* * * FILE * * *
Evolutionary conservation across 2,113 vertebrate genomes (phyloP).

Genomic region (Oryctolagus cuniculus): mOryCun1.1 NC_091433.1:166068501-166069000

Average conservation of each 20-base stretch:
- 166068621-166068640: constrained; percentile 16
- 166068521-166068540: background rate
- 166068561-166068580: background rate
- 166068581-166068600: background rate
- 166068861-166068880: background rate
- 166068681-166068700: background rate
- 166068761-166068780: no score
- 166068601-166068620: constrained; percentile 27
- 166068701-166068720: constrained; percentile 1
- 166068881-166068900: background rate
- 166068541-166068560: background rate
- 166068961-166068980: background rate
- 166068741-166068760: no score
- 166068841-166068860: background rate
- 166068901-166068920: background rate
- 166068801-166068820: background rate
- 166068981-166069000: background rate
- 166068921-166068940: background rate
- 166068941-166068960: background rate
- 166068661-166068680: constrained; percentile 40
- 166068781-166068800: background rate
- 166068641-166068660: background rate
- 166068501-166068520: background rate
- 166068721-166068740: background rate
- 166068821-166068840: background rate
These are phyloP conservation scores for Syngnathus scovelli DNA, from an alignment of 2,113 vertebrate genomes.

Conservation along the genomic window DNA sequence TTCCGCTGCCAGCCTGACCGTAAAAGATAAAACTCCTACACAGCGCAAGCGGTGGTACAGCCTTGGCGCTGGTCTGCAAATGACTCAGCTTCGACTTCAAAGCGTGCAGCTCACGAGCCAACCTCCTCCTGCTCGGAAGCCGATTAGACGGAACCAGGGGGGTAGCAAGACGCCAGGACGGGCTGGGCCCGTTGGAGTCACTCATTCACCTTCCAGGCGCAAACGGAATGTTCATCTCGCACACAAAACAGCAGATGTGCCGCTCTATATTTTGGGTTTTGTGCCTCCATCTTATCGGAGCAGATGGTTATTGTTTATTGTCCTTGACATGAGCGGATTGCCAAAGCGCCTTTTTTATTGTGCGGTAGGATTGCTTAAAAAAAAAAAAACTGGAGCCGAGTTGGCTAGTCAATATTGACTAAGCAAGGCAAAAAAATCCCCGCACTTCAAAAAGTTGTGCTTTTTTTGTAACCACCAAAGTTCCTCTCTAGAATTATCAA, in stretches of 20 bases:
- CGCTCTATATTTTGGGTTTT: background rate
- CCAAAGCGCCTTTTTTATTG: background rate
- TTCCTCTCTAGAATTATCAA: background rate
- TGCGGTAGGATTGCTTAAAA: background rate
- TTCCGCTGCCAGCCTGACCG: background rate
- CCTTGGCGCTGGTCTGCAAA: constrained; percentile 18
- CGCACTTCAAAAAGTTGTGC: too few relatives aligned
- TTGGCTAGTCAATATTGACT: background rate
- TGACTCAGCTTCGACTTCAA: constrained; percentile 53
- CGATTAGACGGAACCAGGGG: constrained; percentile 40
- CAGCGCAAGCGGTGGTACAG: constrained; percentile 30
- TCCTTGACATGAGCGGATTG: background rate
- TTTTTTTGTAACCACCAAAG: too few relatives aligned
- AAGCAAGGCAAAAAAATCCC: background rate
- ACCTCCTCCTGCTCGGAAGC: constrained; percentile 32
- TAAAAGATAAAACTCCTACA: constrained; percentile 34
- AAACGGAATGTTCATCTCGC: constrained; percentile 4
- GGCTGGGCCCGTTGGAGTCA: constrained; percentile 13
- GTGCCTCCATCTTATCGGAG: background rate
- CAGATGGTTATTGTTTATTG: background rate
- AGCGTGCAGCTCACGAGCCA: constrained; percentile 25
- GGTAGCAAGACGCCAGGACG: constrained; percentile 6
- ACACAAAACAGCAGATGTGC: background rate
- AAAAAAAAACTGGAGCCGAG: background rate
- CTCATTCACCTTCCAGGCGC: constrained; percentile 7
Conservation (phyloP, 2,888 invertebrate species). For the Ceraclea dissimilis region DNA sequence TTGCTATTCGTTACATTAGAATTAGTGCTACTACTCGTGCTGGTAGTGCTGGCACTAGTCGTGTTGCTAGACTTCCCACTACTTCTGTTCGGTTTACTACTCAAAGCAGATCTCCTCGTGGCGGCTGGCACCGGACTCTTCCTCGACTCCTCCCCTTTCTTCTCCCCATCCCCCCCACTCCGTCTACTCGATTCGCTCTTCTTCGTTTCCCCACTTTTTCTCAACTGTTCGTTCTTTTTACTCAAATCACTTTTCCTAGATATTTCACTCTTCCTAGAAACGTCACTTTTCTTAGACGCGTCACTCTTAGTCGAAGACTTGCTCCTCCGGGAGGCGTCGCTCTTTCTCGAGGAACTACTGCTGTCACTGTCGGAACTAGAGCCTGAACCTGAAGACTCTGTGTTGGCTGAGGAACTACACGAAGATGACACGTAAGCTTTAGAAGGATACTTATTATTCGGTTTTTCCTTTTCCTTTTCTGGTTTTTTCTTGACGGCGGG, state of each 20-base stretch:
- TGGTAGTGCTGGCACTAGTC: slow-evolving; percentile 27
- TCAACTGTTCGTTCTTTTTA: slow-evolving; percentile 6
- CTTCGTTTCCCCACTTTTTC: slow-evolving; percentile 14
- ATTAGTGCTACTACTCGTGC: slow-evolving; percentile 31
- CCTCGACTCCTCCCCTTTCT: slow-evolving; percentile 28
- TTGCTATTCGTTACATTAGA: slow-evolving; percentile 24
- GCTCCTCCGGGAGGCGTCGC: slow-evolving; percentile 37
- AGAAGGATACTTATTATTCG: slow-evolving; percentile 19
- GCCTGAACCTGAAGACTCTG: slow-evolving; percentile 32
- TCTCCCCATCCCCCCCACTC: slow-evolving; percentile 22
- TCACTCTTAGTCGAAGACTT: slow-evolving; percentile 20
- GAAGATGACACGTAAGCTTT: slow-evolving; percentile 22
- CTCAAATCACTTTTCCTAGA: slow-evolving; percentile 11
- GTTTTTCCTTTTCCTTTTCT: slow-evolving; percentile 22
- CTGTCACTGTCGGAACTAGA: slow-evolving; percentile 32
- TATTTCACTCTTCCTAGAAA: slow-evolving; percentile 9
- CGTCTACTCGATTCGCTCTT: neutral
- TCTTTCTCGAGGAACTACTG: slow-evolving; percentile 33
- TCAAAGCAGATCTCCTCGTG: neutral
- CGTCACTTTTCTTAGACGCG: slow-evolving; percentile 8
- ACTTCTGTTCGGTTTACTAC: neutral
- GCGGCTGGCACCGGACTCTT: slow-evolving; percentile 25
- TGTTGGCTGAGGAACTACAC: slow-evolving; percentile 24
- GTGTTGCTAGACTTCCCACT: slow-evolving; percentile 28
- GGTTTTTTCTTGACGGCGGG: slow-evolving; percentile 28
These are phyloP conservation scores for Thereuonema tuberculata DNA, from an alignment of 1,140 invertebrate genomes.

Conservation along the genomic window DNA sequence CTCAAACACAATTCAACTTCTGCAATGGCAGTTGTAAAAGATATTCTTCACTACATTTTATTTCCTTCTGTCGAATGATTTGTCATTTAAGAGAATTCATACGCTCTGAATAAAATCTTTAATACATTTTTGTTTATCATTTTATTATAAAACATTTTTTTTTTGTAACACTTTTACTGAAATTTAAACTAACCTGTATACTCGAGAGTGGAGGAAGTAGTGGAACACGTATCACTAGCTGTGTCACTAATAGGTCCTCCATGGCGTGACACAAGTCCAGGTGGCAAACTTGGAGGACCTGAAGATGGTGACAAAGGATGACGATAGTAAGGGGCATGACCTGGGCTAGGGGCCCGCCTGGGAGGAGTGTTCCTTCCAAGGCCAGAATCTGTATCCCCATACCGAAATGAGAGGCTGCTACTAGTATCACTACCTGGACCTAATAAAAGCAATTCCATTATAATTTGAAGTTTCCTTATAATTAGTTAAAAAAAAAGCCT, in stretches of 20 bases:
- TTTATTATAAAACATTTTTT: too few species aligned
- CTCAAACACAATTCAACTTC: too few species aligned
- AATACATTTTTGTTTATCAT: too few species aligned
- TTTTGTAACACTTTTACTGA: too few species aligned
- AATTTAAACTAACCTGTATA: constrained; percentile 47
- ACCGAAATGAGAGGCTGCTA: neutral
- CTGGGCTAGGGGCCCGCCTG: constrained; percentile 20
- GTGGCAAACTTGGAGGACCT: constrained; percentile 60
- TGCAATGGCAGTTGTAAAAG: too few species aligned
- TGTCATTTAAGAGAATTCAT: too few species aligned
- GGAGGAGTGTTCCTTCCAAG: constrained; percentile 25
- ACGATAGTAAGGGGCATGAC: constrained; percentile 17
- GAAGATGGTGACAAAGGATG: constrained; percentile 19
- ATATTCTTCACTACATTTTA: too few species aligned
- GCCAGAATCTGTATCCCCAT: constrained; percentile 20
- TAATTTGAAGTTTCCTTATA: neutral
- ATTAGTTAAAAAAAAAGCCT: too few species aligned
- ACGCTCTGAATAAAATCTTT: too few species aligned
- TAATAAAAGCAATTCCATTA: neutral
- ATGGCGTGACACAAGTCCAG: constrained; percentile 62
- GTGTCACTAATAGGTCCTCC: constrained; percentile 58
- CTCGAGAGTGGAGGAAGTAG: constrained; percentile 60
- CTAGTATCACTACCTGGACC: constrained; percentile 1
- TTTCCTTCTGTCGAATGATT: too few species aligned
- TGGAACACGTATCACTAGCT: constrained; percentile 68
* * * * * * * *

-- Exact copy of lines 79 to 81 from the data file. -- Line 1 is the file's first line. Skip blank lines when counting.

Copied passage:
- TGTTGGCTGAGGAACTACAC: slow-evolving; percentile 24
- GTGTTGCTAGACTTCCCACT: slow-evolving; percentile 28
- GGTTTTTTCTTGACGGCGGG: slow-evolving; percentile 28